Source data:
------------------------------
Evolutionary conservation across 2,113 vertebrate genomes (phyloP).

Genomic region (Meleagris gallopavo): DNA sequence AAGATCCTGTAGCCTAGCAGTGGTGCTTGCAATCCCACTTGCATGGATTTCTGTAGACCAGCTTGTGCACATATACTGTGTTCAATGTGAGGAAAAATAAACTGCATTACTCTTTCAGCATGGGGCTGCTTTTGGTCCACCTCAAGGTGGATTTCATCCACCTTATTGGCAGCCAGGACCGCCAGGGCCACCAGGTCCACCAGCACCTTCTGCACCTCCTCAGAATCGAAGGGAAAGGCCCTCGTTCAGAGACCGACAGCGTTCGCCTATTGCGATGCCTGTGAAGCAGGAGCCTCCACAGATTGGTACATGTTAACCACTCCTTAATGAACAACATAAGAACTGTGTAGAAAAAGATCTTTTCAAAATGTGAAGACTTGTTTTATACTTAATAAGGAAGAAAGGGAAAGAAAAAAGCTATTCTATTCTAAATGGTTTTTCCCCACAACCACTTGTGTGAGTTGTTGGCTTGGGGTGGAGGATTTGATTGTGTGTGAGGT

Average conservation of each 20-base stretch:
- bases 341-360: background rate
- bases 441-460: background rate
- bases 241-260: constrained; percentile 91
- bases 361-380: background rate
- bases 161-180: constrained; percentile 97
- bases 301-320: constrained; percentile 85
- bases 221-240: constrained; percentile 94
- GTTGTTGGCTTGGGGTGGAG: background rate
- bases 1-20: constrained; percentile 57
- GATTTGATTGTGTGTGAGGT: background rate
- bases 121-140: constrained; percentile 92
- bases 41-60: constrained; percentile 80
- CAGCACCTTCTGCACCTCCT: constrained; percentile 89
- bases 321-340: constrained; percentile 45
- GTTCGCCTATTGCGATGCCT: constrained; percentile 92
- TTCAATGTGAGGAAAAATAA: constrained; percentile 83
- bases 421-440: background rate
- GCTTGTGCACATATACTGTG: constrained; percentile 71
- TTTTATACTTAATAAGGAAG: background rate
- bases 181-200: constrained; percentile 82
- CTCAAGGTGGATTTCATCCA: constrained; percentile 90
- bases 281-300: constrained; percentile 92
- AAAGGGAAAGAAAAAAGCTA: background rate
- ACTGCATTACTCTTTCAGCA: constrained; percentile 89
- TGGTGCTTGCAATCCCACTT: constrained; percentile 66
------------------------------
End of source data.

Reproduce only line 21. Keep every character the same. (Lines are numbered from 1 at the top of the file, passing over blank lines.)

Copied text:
- GCTTGTGCACATATACTGTG: constrained; percentile 71